Trump, North Korea and Iran

President Donald Trump has stunned allies and adversaries alike by accepting North Korean President Kim Jong-un’s invitation to meet with him in May to discuss North Korea’s nuclear weapons program. The speed with which he made the decision—all of 45 minutes—and even without consulting Secretary of State Rex Tillerson, who has since been fired, was typical of Trump’s unique decision-making style based on instinct rather than reason.

Trump’s decision to meet with the North Korean leader has broader implications in the arena of nuclear non-proliferation. The most important of these is the message this decision has sent to Iran. The irony that the same administration that’s considering imposing fresh sanctions on Iran and withdrawing from the JCPOA—the nuclear agreement that has almost indefinitely postponed Iran’s acquisition of nuclear weapons—is willing to talk directly with a nuclear-capable North Korea hasn’t been lost on the Iranians.

Trump’s divergent approaches towards North Korea and Iran are all the more surprising because where there have been differences between the two countries’ attitudes toward the United States, it’s North Korea that stands out as the more threatening of the two.

Iran has never fought a war with the United States. The closest the two countries have ever come to trading blows was during Iran’s war against Iraq. In that war, when Iraq was clearly the aggressor, it acted as a proxy both for the United States and for Saudi Arabia in their attempts to nip the Islamic Revolution in the bud.

North Korea, on the other hand, fought a very bloody war against the United States and its ally, South Korea, from 1950 to 1953 that led to at least 33,652 American battle fatalities. North Korea has constituted a real military threat, through both conventional and nuclear weapons, to America’s close allies, South Korea and Japan. In addition, North Korea has threatened the US homeland and, according to recent reports, is close to developing an ICBM capability that can reach as far as Washington, DC.

The Chair of the US Joint Chiefs of Staff, Marine Corps General Joseph Dunford, confirmed these reports at a hearing before the Senate Armed Services Committee. In the same hearing, General Dunford categorically declared, ‘North Korea certainly poses the greatest threat [to the United States] today.’

Iran, on the other hand, has never posed a threat to the US homeland or threatened to incinerate American allies, such as Saudi Arabia next door, with nuclear weapons. Its threats against Israel are rhetorical rather than realistic given Israel’s conventional and nuclear capabilities that can inflict tremendous damage on Iran. In fact, it was Israel that constantly threatened Iran with attacks on its nuclear facilities in the run up to the JCPOA.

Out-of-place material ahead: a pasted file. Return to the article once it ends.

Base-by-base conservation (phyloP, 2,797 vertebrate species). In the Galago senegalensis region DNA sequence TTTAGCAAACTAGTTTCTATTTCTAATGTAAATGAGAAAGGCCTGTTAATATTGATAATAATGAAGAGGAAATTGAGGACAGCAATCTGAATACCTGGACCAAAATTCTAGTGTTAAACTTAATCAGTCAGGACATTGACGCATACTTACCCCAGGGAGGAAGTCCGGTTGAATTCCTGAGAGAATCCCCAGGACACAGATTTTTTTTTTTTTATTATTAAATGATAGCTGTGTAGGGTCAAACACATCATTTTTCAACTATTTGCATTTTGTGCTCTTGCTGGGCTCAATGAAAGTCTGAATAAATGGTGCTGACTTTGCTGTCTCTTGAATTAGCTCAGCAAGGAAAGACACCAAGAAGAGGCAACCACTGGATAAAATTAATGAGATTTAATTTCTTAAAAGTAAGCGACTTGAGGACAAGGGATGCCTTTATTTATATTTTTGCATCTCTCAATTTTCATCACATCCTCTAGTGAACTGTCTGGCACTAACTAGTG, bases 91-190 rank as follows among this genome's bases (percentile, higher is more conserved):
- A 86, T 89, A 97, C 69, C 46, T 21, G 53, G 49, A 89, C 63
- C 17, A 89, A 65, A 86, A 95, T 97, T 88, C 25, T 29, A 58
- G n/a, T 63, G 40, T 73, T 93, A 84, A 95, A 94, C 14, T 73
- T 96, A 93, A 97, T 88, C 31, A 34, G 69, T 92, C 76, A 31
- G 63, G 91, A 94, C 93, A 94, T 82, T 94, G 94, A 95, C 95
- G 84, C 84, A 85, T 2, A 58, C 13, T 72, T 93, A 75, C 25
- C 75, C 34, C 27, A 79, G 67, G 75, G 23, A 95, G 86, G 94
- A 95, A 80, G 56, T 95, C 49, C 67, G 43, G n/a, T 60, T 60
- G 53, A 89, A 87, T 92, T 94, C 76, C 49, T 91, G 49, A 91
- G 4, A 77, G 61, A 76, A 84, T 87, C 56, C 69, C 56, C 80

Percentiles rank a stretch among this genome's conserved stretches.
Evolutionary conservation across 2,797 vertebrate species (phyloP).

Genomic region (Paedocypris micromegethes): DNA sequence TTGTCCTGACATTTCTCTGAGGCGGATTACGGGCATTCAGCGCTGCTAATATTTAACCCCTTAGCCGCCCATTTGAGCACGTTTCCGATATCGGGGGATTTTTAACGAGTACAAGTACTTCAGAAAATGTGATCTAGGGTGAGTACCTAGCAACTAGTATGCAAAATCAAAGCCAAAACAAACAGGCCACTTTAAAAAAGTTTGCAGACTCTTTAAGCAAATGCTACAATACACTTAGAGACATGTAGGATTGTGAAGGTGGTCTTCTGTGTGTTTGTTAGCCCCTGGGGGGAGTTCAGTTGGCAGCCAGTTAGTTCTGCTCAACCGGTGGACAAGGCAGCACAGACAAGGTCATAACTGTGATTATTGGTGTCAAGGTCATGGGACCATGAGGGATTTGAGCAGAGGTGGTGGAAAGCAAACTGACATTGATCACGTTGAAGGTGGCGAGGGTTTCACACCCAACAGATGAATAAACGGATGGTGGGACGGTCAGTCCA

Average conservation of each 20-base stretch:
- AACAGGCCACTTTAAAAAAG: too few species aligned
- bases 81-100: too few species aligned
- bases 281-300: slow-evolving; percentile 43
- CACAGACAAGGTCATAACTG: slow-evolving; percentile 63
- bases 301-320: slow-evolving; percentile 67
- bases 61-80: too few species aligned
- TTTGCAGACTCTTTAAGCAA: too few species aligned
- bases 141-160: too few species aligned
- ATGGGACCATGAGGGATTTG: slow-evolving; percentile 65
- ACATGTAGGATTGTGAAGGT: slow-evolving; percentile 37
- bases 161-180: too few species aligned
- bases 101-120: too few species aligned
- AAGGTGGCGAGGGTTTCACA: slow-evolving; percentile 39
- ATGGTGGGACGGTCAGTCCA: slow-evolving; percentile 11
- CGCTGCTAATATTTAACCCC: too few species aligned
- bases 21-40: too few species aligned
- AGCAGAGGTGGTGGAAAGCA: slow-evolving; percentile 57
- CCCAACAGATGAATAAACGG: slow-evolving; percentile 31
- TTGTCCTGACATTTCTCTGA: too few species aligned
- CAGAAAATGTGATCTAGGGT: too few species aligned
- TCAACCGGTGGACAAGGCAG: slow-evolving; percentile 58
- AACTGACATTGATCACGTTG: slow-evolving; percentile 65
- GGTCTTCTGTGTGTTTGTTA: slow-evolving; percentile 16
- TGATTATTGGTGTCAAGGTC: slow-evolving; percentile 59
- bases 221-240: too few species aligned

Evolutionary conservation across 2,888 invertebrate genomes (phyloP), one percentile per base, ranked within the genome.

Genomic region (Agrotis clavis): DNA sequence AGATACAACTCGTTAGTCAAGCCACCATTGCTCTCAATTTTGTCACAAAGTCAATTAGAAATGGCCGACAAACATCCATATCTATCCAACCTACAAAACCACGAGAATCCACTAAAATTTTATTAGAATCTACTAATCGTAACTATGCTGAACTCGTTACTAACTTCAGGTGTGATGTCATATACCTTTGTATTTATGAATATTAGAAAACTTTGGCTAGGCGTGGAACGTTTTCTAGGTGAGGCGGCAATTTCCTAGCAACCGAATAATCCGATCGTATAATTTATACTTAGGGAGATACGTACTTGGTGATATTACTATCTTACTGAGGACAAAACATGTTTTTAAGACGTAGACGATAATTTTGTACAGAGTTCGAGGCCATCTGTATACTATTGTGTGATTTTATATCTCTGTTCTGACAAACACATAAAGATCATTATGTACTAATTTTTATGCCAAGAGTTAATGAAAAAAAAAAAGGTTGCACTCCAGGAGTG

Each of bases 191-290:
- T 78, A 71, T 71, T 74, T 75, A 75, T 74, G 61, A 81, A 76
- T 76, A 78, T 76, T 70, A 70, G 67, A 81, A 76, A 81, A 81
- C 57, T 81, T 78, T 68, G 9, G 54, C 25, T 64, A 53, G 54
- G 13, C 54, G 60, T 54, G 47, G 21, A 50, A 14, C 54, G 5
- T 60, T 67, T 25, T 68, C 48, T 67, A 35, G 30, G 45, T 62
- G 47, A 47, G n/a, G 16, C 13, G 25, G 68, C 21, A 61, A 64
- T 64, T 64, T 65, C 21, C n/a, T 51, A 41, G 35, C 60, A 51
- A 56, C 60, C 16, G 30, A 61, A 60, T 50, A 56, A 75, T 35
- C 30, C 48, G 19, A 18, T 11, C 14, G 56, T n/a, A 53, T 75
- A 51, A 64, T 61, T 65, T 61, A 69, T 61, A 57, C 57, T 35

The principal lesson that Iran is likely to draw from America’s decision to negotiate with North Korea at the highest level, while threatening Iran both with withdrawal from the JCPOA and the imposition of new sanctions, is that it’s North Korea’s nuclear arsenal and delivery capabilities that have brought the American president to the negotiating table.

This is bound to give Iranian hardliners further ammunition to attack the Rouhani government for making the compromises it did in relation to Iran’s nuclear program to get economic sanctions lifted. Their criticism implies that had Iran developed nuclear weapons instead of signing away its right to do so, the American president would have gone running to Tehran to negotiate a nuclear deal more favourable to Iran than the JCPOA.

America’s rhetoric about re-imposing sanctions on Iran, as well as Trump’s repeated threats to withdraw from the JCPOA while agreeing to negotiate with North Korea at the highest level, has made Iranian moderates such as Hassan Rouhani and Javad Zarif look stupid in the eyes of an Iranian public still waiting for the economic benefits that were supposed to accrue to them in return for giving up Iran’s nuclear ambitions.

Trump’s sacking of Tillerson, principally because Tillerson had opposed Washington’s withdrawal from the JCPOA, and the appointment of Iran-hawk and blatantly Islamophobic Mike Pompeo in his stead, has sent a clear message to Iran that the United States is about to renege on its commitment to JCPOA.

Furthermore, there are reports that another anti-Iran hawk, John Bolton, is likely to be appointed National Security Adviser, replacing HR McMaster. This is likely to strengthen the Iranian sentiment that Iranian–American relations are once again destined to descend into unadulterated antagonism, as was the case before President Barack Obama came to power.

Given President Trump’s predilection for impulsive actions, some American commentators are even predicting another war in the Middle East, this time against Iran. The negative consequences of such a war both for the United States and for the region will be far worse than President George W Bush’s invasion of Iraq in 2003.

As a leading American analyst commented, ‘Bush went to war against Iraq, not Iran, because he knew that [Iran] was a much tougher nut to crack. If Trump becomes enmeshed in a new war in the Middle East [against Iran], his presidency will almost surely go down in history as a catastrophic failure.’



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